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How I Learned to Stop Worrying and Love the Burn

How I Learned to Stop Worrying and Love the Burn

I know I’ve been beating this old drum for more than a year now, but I thought maybe if I put some more detailed thought into it then maybe the rhythm will finally get through.

Welcome everyone, I’m Jordan “WhatAmI” Abronson, and today I want to talk about Runeterra’s, and perhaps card games, in general, most controversial topic, aggro decks.

Let’s dive in.

The Debate Begins

This all starts at the beginning where someone plays against a deck that simply wants to kill them and successfully executes that strategy.

Then they say, “Wow, what a braindead game that was, my five-year-old could have beat me there.” After that everyone piles on so quickly that all we need to do is shoot Franz Ferdinand and we could kick off World War Two all over again.

But why this reaction to something that is clearly operating under one of the most important tenants of the game?

It’s right there in the loading screen hints, reduce your opponent’s Nexus to zero. Boom, did it, victory.

Inventive Chemist (lor splash)

Well, to explain, and hopefully to prove that if I am taking a side here it is the side of “This is quite silly and you should all quit it,” let me reveal the other side of the coin.

A little-known but important secret I’ll share, there are plenty of people who think control decks are way worse than aggro.

Wait, do we hate everyone now?

Well, kind of. Does anybody remember the patches when Braum, Lissandra, Anivia, or Trundle were at the height of their power?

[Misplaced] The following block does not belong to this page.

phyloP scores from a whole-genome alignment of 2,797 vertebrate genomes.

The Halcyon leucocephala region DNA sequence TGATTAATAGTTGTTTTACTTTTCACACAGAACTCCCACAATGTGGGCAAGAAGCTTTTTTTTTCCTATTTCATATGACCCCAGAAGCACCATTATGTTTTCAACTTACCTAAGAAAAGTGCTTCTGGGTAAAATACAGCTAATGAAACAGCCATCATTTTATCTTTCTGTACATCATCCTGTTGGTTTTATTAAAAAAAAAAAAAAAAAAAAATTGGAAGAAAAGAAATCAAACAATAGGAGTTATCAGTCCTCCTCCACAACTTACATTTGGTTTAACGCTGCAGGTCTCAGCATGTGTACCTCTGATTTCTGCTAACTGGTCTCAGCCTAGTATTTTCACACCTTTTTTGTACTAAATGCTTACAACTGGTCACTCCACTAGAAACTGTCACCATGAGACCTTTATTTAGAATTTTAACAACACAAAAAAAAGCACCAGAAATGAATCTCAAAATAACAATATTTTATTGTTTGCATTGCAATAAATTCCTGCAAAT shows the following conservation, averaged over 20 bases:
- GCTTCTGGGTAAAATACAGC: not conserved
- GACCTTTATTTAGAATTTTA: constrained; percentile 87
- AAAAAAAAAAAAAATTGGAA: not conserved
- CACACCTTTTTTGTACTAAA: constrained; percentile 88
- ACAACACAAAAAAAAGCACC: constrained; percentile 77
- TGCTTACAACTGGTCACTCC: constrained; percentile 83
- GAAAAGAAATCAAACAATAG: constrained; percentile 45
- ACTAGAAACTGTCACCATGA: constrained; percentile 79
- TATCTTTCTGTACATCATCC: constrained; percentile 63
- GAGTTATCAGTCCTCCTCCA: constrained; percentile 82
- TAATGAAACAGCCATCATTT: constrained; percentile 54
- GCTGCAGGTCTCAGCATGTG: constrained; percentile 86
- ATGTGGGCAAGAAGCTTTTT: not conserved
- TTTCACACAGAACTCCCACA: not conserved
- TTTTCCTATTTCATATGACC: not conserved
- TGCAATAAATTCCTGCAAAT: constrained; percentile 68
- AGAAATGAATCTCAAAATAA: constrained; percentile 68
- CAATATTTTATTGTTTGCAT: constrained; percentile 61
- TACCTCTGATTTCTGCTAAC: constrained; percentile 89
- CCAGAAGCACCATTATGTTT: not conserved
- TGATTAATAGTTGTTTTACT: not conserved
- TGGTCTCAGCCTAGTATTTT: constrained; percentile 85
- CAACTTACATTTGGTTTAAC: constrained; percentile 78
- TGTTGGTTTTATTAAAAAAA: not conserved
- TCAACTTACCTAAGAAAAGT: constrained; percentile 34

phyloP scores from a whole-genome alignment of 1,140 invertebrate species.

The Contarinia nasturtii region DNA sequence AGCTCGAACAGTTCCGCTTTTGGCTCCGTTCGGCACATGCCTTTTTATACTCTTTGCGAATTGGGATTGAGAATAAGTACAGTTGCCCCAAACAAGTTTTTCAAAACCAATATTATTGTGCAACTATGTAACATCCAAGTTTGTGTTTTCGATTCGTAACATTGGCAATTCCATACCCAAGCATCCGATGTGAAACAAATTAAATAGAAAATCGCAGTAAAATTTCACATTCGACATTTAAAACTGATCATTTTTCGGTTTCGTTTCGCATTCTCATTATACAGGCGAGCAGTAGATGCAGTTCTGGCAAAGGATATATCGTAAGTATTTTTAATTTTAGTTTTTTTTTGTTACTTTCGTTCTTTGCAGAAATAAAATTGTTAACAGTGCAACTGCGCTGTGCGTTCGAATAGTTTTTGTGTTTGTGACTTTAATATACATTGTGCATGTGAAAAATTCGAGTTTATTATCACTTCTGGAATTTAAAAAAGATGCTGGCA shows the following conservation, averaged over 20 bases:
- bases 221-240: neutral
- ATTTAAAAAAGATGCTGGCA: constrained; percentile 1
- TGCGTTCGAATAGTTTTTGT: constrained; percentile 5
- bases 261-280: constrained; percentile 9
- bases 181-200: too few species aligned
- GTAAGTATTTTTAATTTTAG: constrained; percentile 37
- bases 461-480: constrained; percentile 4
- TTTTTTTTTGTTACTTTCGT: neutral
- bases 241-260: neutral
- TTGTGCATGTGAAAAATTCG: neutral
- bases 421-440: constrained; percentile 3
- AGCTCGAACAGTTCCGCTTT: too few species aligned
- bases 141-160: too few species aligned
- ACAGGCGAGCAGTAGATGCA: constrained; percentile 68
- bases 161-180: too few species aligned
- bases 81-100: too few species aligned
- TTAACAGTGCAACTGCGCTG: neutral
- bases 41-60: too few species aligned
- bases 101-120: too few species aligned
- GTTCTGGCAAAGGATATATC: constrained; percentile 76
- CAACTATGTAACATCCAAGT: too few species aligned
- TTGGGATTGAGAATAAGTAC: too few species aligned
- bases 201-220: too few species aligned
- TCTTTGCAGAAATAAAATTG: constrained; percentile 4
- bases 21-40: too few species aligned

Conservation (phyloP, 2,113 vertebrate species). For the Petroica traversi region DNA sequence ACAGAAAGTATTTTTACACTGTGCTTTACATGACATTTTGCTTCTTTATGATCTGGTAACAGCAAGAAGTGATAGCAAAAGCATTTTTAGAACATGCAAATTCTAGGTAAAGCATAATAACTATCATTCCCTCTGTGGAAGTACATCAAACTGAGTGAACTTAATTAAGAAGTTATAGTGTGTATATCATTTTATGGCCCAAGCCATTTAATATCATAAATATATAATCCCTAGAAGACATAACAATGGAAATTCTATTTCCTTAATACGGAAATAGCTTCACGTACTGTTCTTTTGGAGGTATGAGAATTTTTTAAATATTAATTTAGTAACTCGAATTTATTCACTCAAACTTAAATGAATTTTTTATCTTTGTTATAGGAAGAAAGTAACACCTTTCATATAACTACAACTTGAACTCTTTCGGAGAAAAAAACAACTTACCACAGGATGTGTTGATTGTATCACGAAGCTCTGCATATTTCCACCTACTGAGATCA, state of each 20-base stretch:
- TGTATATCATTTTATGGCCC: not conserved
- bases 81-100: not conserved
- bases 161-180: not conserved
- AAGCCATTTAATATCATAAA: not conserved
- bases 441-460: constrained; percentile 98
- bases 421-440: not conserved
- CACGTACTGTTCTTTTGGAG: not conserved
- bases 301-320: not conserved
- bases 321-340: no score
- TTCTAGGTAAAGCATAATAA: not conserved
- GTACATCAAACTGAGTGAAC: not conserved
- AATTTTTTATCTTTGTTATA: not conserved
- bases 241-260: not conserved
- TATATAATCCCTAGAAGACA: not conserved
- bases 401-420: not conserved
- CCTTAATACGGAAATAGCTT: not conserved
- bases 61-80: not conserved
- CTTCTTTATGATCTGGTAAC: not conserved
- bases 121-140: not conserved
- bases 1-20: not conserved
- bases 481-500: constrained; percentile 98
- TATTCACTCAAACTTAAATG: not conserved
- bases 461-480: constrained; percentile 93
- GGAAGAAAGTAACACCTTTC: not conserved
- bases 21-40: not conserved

How absolutely soul-crushing it could feel to realize that no matter what you did you were always running into something or other and there was no hope?

How about all those angered cries of “How easy is it to play these zero-head control decks, just remove everything in play and bother to find a win condition later?”

Because for all y’all out there who are new to Runeterra, or have short memories, I remember those days.

So if depending on what is strong the community has turned the flame of hate on aggro or control then what can you play and not be called names for it? Midrange or combo perhaps?

Those definitely have high skill caps and everyone has to recognize that right? Nah, that would be almost illegally reasonable.

Nami level 1 (lor splash)

At the heights of their domination, Nasus, and more recently Nami, have been railed as being moronic decks where all you need to do is slam your cards down one after the other and watch your opponent fold under the oppressive power.

Is it just power level then?

That is definitely the pattern that we are starting to see, but we’re not quite to the meat of the issue just yet.

I think if we say something as simple as “people hate whatever decks are the strongest and will insult those who play them,” we won’t necessarily be wrong but we will be addressing a symptom rather than the problem.

Because if it were just that then we would see all types of deck suffer lambasting equally based on whoever was at the top just now.

And this clearly isn’t so, no matter who else is crushing the competition, aggro will always also get its share of hate.

fizz level 2 (lor bandlewood splash)

We saw this during the TF/Fizz meta where the only real answer to the juggernaut was to embrace the burning spidery goodness.

Even at that moment, the players who accepted this and adapted were still targeted by the slings and arrows of their fellow Runeterrans.

So then what is it?

Where is the fun?

It sounds so simple but it gets overlooked. This game we all love and enjoy playing together? It’s a game.

As in it is primarily there for people to have fun with. And win or lose people have more fun when they get to do what they built their deck to do.